[[man_de_dig]]

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man_de_dig [2016/03/30 15:33] (Version actuelle)
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 +==== Manuel de la commande "​dig"​ ====
 +
 +<​code>​
 +DIG(1) ​                                                           BIND9                                                           ​DIG(1)
 +
 +
 +
 +NAME
 +       dig - DNS lookup utility
 +
 +SYNOPSIS
 +       dig [@server] [-b address] [-c class] [-f filename] [-k filename] [-m] [-p port#] [-q name] [-t type] [-x addr]
 +           [-y [hmac:​]name:​key] [-4] [-6] [name] [type] [class] [queryopt...]
 +
 +       dig [-h]
 +
 +       dig [global-queryopt...] [query...]
 +
 +DESCRIPTION
 +       dig (domain information groper) is a flexible tool for interrogating DNS name servers. It performs DNS lookups and displays the
 +       ​answers that are returned from the name server(s) that were queried. Most DNS administrators use dig to troubleshoot DNS problems
 +       ​because of its flexibility,​ ease of use and clarity of output. Other lookup tools tend to have less functionality than dig.
 +
 +       ​Although dig is normally used with command-line arguments, it also has a batch mode of operation for reading lookup requests from
 +       a file. A brief summary of its command-line arguments and options is printed when the -h option is given. Unlike earlier
 +       ​versions,​ the BIND 9 implementation of dig allows multiple lookups to be issued from the command line.
 +
 +       ​Unless it is told to query a specific name server, dig will try each of the servers listed in /​etc/​resolv.conf. If no usable
 +       ​server addresses are found, dig will send the query to the local host.
 +
 +       When no command line arguments or options are given, dig will perform an NS query for "​."​ (the root).
 +
 +       It is possible to set per-user defaults for dig via ${HOME}/​.digrc. This file is read and any options in it are applied before
 +       the command line arguments.
 +
 +       The IN and CH class names overlap with the IN and CH top level domains names. Either use the -t and -c options to specify the
 +       type and class, use the -q the specify the domain name, or use "​IN."​ and "​CH."​ when looking up these top level domains.
 +
 +SIMPLE USAGE
 +       A typical invocation of dig looks like:
 +
 +            dig @server name type
 +
 +       ​where:​
 +
 +       ​server
 +           is the name or IP address of the name server to query. This can be an IPv4 address in dotted-decimal notation or an IPv6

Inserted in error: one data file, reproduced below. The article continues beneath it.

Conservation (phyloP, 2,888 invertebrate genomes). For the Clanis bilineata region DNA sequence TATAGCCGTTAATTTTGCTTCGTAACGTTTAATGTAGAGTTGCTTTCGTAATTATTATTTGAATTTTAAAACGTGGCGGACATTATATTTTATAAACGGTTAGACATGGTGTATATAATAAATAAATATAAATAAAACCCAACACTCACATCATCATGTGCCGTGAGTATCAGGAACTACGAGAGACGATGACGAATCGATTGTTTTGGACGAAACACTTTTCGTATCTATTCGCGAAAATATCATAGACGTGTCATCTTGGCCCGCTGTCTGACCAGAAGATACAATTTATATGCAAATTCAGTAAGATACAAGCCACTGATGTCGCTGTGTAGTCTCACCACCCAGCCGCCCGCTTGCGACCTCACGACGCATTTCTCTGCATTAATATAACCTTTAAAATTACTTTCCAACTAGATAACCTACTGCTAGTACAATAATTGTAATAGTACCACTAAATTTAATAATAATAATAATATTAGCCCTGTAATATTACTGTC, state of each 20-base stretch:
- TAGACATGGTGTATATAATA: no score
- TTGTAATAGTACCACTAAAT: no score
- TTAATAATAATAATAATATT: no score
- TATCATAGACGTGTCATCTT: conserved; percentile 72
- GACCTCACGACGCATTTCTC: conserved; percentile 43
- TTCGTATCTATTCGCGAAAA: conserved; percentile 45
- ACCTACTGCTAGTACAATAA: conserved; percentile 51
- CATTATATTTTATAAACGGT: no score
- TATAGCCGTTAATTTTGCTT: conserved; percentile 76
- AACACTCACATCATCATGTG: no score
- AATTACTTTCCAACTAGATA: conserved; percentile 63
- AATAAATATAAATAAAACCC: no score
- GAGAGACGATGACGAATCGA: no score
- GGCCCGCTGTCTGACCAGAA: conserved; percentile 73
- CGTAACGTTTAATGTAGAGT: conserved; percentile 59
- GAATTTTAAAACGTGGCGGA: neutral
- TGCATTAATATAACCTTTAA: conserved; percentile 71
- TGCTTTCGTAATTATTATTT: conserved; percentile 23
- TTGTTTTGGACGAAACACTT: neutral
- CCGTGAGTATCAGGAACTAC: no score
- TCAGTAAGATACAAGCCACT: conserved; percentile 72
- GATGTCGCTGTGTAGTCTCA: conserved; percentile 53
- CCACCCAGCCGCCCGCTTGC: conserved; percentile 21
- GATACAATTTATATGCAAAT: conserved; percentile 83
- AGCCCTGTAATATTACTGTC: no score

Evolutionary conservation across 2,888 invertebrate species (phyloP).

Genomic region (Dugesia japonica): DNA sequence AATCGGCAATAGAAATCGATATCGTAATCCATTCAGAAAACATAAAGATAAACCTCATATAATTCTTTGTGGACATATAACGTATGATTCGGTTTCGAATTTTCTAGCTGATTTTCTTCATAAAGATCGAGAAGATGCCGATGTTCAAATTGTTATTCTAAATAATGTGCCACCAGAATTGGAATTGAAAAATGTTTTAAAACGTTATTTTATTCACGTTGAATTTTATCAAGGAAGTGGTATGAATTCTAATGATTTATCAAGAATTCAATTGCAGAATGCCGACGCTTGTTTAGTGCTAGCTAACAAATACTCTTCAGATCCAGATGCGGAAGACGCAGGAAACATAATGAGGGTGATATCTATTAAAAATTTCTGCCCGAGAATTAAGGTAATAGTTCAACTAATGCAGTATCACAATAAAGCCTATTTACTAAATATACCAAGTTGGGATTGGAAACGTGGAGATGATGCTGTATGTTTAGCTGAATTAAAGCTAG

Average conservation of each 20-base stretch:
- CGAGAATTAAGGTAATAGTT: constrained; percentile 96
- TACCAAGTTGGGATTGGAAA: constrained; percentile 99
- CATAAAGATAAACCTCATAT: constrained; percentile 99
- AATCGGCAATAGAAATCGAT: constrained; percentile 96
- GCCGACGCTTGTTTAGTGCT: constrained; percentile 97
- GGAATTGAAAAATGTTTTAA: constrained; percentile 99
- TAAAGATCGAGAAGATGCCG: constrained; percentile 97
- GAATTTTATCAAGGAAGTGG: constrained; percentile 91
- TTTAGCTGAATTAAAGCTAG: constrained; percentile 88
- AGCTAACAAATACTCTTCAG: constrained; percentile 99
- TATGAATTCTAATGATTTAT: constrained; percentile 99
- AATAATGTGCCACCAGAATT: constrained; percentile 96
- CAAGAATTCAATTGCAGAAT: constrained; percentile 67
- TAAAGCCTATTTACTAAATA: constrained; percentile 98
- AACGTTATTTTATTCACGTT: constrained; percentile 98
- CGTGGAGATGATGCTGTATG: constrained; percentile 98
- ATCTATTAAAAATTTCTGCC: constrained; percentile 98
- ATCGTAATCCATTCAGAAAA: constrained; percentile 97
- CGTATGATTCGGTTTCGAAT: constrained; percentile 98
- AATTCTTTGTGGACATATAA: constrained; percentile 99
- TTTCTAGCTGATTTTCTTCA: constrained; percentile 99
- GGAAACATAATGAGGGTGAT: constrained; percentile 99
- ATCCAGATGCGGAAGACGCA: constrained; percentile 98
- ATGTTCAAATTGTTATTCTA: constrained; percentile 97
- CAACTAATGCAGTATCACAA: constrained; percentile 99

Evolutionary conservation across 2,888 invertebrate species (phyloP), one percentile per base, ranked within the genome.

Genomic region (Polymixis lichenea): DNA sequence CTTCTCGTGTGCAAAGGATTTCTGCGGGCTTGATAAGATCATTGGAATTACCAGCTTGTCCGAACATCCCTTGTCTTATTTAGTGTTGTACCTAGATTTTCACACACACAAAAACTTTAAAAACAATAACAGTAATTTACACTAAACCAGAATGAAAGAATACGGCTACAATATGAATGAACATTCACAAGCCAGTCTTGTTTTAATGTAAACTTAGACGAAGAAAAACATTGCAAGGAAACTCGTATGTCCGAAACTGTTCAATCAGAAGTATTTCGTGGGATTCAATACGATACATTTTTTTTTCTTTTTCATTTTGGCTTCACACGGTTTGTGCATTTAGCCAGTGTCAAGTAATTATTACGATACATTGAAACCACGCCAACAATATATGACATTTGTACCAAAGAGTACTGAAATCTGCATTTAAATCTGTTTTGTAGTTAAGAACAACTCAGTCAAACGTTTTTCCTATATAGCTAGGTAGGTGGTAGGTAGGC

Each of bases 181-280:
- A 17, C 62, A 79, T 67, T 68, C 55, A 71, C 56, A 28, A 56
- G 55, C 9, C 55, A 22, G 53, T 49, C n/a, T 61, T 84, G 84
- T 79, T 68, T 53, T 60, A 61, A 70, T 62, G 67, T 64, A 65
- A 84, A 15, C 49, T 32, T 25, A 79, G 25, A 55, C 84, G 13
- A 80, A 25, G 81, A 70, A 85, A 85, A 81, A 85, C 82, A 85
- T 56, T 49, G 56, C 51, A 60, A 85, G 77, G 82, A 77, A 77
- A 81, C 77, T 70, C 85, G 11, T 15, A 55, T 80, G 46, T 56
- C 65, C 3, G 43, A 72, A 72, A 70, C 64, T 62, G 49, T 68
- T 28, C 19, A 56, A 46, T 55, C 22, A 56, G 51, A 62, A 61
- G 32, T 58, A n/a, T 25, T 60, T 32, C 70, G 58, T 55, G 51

+           ​address in colon-delimited notation. When the supplied server argument is a hostname, dig resolves that name before querying
 +           that name server.
 +
 +           If no server argument is provided, dig consults /​etc/​resolv.conf;​ if an address is found there, it queries the name server at
 +           that address. If either of the -4 or -6 options are in use, then only addresses for the corresponding transport will be
 +           ​tried. If no usable addresses are found, dig will send the query to the local host. The reply from the name server that
 +           ​responds is displayed.
 +
 +       name
 +           is the name of the resource record that is to be looked up.
 +
 +       type
 +           ​indicates what type of query is required — ANY, A, MX, SIG, etc.  type can be any valid query type. If no type argument is
 +           ​supplied,​ dig will perform a lookup for an A record.
 +
 +OPTIONS
 +       The -b option sets the source IP address of the query to address. This must be a valid address on one of the host's network
 +       ​interfaces or "​0.0.0.0"​ or "::"​. An optional port may be specified by appending "#<​port>"​
 +
 +       The default query class (IN for internet) is overridden by the -c option. ​ class is any valid class, such as HS for Hesiod
 +       ​records or CH for Chaosnet records.
 +
 +       The -f option makes dig operate in batch mode by reading a list of lookup requests to process from the file filename. The file
 +       ​contains a number of queries, one per line. Each entry in the file should be organized in the same way they would be presented as
 +       ​queries to dig using the command-line interface.
 +
 +       The -m option enables memory usage debugging.
 +
 +       If a non-standard port number is to be queried, the -p option is used.  port# is the port number that dig will send its queries
 +       ​instead of the standard DNS port number 53. This option would be used to test a name server that has been configured to listen
 +       for queries on a non-standard port number.
 +
 +       The -4 option forces dig to only use IPv4 query transport. The -6 option forces dig to only use IPv6 query transport.
 +
 +       The -t option sets the query type to type. It can be any valid query type which is supported in BIND 9. The default query type is
 +       "​A",​ unless the -x option is supplied to indicate a reverse lookup. A zone transfer can be requested by specifying a type of
 +       AXFR. When an incremental zone transfer (IXFR) is required, type is set to ixfr=N. The incremental zone transfer will contain the
 +       ​changes made to the zone since the serial number in the zone's SOA record was N.
 +
 +       The -q option sets the query name to name. This useful do distinguish the name from other arguments.
 +
 +       ​Reverse lookups — mapping addresses to names — are simplified by the -x option. ​ addr is an IPv4 address in dotted-decimal
 +       ​notation,​ or a colon-delimited IPv6 address. When this option is used, there is no need to provide the name, class and type
 +       ​arguments. ​ dig automatically performs a lookup for a name like 11.12.13.10.in-addr.arpa and sets the query type and class to PTR
 +       and IN respectively. By default, IPv6 addresses are looked up using nibble format under the IP6.ARPA domain. To use the older
 +       ​RFC1886 method using the IP6.INT domain specify the -i option. Bit string labels (RFC2874) are now experimental and are not
 +       ​attempted.
 +
 +       To sign the DNS queries sent by dig and their responses using transaction signatures (TSIG), specify a TSIG key file using the -k
 +       ​option. You can also specify the TSIG key itself on the command line using the -y option; hmac is the type of the TSIG, default